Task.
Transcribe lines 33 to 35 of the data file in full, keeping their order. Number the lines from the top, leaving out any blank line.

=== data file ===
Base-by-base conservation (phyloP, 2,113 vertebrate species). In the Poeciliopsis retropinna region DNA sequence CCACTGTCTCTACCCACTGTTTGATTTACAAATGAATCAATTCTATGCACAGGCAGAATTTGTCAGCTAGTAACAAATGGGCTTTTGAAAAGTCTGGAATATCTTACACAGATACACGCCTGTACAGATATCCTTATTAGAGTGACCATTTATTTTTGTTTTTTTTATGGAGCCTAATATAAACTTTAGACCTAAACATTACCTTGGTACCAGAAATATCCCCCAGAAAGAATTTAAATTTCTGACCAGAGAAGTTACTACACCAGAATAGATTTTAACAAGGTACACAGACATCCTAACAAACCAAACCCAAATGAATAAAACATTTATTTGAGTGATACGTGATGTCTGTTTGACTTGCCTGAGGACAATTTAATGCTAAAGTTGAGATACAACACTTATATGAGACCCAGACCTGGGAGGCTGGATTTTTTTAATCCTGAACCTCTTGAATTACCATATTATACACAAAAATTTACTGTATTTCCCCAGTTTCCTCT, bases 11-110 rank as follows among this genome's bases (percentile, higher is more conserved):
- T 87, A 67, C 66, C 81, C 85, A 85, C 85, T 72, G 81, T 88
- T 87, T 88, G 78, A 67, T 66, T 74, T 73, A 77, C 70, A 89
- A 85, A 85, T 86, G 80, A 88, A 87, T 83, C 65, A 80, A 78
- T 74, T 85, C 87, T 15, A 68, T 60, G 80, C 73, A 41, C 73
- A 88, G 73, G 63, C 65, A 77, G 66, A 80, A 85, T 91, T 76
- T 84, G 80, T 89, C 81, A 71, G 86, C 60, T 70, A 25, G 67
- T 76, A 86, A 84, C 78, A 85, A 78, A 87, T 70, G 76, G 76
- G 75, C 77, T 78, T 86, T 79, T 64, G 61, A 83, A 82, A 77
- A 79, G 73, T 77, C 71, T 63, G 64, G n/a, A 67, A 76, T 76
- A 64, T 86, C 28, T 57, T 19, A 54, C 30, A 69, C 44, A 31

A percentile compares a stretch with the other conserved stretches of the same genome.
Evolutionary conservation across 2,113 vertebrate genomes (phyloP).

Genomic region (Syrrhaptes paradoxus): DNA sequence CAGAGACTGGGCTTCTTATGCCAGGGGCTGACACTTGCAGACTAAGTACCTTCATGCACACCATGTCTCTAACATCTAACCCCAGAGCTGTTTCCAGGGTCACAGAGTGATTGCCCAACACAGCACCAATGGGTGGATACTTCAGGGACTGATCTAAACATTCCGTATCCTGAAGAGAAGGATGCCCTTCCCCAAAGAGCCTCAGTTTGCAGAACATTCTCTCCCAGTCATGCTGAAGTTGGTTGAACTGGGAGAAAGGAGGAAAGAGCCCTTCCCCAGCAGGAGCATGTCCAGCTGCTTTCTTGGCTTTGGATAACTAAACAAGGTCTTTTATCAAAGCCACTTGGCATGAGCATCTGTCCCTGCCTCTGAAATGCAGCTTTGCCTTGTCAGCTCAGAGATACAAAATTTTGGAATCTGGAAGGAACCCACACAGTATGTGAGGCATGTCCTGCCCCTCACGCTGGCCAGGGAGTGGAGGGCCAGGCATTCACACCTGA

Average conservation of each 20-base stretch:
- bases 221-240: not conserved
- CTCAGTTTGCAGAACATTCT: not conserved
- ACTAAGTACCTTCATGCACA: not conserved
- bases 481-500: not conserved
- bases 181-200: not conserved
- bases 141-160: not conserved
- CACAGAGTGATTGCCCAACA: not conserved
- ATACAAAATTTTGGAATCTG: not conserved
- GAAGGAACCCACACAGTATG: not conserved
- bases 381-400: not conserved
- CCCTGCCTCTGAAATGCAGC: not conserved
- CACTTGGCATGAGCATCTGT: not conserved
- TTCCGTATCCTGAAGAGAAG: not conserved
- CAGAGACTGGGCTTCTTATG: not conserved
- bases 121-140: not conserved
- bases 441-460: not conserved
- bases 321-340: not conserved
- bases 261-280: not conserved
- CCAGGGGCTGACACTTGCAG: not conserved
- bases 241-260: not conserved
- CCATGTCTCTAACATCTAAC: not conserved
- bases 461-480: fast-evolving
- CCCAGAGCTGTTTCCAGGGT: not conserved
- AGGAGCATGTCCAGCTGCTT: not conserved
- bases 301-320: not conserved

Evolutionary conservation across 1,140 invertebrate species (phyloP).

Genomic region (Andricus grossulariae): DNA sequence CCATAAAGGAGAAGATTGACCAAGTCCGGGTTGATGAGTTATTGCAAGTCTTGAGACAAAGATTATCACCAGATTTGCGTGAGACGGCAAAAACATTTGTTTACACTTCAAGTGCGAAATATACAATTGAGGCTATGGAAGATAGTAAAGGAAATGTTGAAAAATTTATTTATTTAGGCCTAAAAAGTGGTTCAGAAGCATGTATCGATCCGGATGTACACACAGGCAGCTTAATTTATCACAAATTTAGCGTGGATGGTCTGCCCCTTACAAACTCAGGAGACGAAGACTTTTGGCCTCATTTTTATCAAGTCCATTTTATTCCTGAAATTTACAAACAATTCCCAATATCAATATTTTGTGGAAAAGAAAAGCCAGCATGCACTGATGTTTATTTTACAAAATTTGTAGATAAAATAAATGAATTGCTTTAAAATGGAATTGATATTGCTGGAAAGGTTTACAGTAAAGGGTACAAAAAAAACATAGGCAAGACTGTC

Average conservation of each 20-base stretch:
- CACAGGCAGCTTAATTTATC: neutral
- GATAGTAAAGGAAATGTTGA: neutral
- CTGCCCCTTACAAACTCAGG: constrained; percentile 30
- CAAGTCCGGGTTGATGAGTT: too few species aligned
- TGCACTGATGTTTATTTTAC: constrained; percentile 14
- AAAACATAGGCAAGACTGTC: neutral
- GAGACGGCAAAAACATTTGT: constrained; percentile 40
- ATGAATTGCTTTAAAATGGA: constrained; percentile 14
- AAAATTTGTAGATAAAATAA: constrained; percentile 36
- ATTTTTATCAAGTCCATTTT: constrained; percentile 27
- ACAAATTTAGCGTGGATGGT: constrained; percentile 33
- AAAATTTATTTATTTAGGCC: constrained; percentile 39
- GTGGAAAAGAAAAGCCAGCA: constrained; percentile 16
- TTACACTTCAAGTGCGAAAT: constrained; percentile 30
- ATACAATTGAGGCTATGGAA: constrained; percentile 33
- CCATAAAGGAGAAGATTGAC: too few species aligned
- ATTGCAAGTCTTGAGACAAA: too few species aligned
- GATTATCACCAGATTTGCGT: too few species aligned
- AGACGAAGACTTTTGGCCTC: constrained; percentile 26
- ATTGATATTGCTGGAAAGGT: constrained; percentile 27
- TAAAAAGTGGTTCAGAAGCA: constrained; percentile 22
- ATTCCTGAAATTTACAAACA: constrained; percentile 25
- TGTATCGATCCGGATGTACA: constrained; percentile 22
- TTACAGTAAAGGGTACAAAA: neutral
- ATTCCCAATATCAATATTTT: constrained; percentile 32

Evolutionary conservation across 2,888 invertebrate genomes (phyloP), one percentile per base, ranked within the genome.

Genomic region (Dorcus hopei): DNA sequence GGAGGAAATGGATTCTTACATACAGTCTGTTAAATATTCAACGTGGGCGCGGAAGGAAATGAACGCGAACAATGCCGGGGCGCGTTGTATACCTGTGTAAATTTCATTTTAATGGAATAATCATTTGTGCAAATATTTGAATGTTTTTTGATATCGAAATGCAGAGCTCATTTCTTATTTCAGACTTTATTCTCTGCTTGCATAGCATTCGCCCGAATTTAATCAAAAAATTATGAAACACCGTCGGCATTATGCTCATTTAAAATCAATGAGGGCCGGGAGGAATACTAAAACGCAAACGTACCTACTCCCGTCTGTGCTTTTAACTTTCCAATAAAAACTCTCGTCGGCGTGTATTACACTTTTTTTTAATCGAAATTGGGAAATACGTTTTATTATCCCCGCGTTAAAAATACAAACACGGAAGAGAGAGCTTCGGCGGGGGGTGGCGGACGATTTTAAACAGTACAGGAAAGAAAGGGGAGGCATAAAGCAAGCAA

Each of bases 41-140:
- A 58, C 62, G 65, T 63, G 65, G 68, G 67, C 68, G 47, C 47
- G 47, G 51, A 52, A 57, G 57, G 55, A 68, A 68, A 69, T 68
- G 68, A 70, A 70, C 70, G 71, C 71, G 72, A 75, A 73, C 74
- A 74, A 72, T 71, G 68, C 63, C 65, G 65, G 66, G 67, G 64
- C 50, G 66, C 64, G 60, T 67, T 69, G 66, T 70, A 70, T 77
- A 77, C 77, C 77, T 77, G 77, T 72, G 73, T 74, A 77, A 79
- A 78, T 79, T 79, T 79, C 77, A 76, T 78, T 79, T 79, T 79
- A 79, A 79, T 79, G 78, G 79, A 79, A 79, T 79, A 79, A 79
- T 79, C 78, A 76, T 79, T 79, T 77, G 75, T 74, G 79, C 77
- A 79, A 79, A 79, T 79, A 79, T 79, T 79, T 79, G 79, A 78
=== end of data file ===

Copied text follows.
- bases 261-280: not conserved
- CCAGGGGCTGACACTTGCAG: not conserved
- bases 241-260: not conserved